As the slow drips of detail started to seep out last week, Spare looked set to be one of the biggest book releases of the decade.
I’d like to consider myself a fairly level-headed observer of the royal family; having grown up just outside Windsor and being able to see the castle from my bedroom (well, if you really squint on a clear day) I have often cast a curious eye across the headlines to see what the royals/my neighbours were up to.
My opinions on the Windsors are conflicting – while I know there’s deep-rooted issues with the colonialism the monarchy represents and the privilege they all enjoy, I have avidly devoured The Crown and would occasionally go gooey-eyed about the late Queen.
But the excerpts leaked from Spare in the run up to its release – from ‘Harold’ and ‘Willy’ having physical fights to Hazza snorting lines at shooting parties and shagging in fields made even me, the most casual observer of the crown, want to neck Harry’s book neat like a shot of tequila.
So that’s exactly what I did, after trekking to a colleague’s house to pick up the weighty tome, the preview arriving four hours later than planned.
Spare does not so much spill the tea on life in the royal household – it rather smashes the entire gold gilded teapot, with the carefully PR-curated representations of King Charles and Prince William shattered amongst the shards.
The pair consistently fail to connect, with the King choosing not to pull his son in for a hug when he announced his mother, Princess Diana, had died, to laughing at all the wrong points and causing blushes when Harry starred in an Eton production of Much Ado About Nothing.
His love for William, ‘Willy’, is evident, but often superseded by their ‘private olympiad’ of a sibling rivalry – constantly putting each other on the backfoot, tensions between them build to a crescendo which culminates in the much-publicised physical fight at Nott Cott.
Harry offered a less measured portrayal of his step-mother, Queen consort Camilla, whom he describes as ‘bored’ upon their first meeting, and ‘dangerous’ ahead of her wedding to his Pa.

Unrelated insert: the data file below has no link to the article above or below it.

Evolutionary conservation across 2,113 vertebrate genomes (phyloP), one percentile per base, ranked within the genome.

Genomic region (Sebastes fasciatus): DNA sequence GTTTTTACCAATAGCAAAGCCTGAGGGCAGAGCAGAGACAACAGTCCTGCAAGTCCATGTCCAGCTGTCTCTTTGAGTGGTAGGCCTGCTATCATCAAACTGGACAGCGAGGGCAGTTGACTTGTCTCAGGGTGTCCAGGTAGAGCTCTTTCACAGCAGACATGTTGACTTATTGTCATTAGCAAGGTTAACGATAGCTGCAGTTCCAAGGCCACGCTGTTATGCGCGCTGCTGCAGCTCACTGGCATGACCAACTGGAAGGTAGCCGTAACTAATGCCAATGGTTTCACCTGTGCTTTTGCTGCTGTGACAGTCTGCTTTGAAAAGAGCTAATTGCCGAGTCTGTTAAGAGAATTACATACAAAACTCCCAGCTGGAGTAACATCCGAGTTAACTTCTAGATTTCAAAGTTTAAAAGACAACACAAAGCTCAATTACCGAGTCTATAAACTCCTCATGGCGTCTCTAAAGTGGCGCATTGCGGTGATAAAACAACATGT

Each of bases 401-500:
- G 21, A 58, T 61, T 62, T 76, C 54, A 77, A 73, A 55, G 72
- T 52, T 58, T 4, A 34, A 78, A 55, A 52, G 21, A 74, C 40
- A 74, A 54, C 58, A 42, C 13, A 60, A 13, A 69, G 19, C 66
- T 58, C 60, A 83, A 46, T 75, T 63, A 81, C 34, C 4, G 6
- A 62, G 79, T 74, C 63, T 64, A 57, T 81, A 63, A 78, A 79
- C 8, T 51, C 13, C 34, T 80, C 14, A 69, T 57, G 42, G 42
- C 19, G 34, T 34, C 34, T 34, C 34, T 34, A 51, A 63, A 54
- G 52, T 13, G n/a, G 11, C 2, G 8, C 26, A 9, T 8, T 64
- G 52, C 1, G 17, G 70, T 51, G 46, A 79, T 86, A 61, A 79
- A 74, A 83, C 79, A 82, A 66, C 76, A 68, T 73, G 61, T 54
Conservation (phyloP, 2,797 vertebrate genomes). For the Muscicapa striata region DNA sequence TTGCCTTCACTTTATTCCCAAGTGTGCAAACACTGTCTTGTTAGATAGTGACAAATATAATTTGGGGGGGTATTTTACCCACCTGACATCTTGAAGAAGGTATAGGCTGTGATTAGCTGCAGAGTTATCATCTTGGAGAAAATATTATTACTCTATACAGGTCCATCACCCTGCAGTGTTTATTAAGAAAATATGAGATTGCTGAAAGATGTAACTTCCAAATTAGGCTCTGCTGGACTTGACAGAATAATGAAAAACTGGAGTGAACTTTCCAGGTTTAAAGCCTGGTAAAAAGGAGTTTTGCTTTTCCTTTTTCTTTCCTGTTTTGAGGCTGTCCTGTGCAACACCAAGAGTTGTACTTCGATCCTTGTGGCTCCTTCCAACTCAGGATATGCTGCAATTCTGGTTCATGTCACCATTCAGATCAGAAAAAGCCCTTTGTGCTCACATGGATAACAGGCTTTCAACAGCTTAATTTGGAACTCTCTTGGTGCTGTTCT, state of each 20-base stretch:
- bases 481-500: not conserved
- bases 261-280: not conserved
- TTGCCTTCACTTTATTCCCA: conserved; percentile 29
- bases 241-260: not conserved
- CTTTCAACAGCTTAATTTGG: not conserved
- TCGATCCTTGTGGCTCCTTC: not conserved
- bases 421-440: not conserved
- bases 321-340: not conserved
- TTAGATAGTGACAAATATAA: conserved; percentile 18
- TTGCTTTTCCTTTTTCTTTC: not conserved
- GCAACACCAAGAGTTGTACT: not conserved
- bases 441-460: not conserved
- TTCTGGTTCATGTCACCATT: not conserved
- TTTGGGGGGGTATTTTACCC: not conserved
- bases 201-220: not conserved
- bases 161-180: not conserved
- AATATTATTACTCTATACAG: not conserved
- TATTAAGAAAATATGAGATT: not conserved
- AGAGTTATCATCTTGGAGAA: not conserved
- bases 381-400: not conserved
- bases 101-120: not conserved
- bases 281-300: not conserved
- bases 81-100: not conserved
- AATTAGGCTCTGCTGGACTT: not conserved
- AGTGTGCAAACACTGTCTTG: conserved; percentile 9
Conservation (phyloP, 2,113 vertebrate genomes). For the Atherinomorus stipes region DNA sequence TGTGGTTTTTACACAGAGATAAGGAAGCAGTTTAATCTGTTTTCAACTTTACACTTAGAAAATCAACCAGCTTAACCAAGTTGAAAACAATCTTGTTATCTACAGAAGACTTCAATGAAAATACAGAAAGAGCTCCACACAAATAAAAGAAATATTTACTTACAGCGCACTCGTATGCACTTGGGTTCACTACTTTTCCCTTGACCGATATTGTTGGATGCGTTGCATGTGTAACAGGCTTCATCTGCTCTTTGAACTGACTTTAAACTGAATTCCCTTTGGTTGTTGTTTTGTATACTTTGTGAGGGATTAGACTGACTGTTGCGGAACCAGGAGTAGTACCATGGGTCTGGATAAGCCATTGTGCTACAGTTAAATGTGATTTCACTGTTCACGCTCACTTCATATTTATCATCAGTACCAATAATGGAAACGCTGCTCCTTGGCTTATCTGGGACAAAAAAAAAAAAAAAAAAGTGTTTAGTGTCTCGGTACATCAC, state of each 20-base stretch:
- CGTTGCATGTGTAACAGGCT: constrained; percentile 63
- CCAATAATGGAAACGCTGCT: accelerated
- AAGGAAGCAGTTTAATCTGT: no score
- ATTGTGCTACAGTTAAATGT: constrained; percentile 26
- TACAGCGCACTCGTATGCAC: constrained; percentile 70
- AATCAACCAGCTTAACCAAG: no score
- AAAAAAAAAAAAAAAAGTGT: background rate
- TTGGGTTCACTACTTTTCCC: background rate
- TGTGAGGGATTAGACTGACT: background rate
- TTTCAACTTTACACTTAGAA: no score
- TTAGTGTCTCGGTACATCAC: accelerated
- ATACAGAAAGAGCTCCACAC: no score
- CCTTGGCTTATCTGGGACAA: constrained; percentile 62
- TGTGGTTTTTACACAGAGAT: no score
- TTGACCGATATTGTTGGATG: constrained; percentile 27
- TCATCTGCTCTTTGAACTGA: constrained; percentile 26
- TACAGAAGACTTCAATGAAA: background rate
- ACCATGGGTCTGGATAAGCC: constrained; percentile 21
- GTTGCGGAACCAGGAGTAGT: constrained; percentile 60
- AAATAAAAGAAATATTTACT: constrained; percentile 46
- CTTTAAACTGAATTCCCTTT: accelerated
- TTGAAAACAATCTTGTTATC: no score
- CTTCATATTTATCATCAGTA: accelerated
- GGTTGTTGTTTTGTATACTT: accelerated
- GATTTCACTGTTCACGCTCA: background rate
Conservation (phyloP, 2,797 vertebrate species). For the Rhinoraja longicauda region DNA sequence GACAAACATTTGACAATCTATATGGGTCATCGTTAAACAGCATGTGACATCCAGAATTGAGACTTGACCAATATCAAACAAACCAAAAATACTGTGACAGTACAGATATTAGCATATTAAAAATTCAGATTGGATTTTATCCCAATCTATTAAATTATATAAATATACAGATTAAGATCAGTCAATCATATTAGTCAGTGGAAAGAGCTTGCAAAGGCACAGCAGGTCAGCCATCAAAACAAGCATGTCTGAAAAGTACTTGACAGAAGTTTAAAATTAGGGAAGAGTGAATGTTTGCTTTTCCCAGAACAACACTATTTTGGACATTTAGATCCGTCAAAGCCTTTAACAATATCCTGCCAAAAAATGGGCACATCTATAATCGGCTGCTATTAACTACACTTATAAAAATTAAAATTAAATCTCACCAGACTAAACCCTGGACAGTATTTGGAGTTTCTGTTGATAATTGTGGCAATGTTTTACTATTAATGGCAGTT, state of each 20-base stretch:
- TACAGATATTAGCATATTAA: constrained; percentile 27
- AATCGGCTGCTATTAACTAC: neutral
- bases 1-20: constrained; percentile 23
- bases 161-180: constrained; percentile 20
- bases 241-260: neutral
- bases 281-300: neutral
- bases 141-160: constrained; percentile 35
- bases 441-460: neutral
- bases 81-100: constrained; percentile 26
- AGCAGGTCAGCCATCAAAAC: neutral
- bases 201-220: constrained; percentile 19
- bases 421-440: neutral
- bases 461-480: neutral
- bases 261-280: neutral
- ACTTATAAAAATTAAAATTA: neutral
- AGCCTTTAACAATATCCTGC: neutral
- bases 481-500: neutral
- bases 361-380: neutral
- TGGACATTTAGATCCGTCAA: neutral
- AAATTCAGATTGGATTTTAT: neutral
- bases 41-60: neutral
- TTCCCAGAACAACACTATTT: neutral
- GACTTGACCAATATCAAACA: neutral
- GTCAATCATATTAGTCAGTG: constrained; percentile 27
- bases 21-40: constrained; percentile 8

While he rather begrudgingly writes that he hopes she makes his father happy, he is less gracious towards the memoir’s primary antagonist, the press, who Harry squarely lays the blame for most of his woes.
Journalists are given a short shrift, with one infamous editor described as a ‘loathsome toad’ and a ‘pustule on the arse of humanity.’
But the book’s bitterness is counterbalanced with Harry’s heartbreakingly beautiful descriptions of his late mother.
You can feel the palpable pain of his loss as he recalls how his younger self coped with Diana’s death by pretending she was merely in hiding, spiriting herself away from the ghastly flashbulb of photographers.
He sees Diana everywhere, sending him messages through nature, and explains his desperate need for proximity by following her charity work.
Spare has its funny moments too, although it can border on schoolboy/squaddie at times. The first half of the book is a misty-eyed look back at his days as a boarder in Ludgrove and Eton, with Harry fondly remembering smoking spliffs in the loos before watching Family Guy. The infamous frostbitten penis debacle also features, although the lengthy and bloated descriptions of Harry’s ‘todger’ begin to tire quite quickly.
Of course, the final section of the book is dedicated to his life with Meghan, someone so breath-takingly beautiful that Harry describes looking at her like ‘a punch in the throat’. As their relationship goes public, Harry’s fear of losing Meghan, like he lost his mother, is evident – bringing a fresh, raw perspective of a story that has been rehashed for over three years.
Ahead of the release of Spare, I was beginning to tire of Harry and Meghan’s round the clock PR drive. Their recent Netflix documentary bordered on being a little self-indulgent and worthy, and failed to significantly tread any new ground following the famous Oprah interview early last year. As much as I can sympathise with their claims of poor treatment and Meghan’s struggle with her mental health, I couldn’t help but wish they’d move on from their confessional tour, and start to look forward instead of backwards.
However, it is clear that TV isn’t necessarily Harry’s forte. In print, the prince seems to have found his stride with this somewhat sad tale of a tortured man, grappling with a grief that still hangs heavy in his heart. He has J. R. Moehringer’s skilful penmanship to thank for his eloquence, keeping the lengthy read tight as he threads Harry’s anecdotes together in a vignette-style narrative.
What I am still struggling with is Harry’s motive for writing Spare, besides the obvious financial benefit. He claims to want to reconcile with his father and brother, I can’t help but feel a book this unflinchingly frank will push him further from the fold.
For someone who speaks so furiously about press intrusion and the desire for privacy, Spare is a far more telling story than any newspaper nib. Whether it’s worth losing his family over remains to be seen.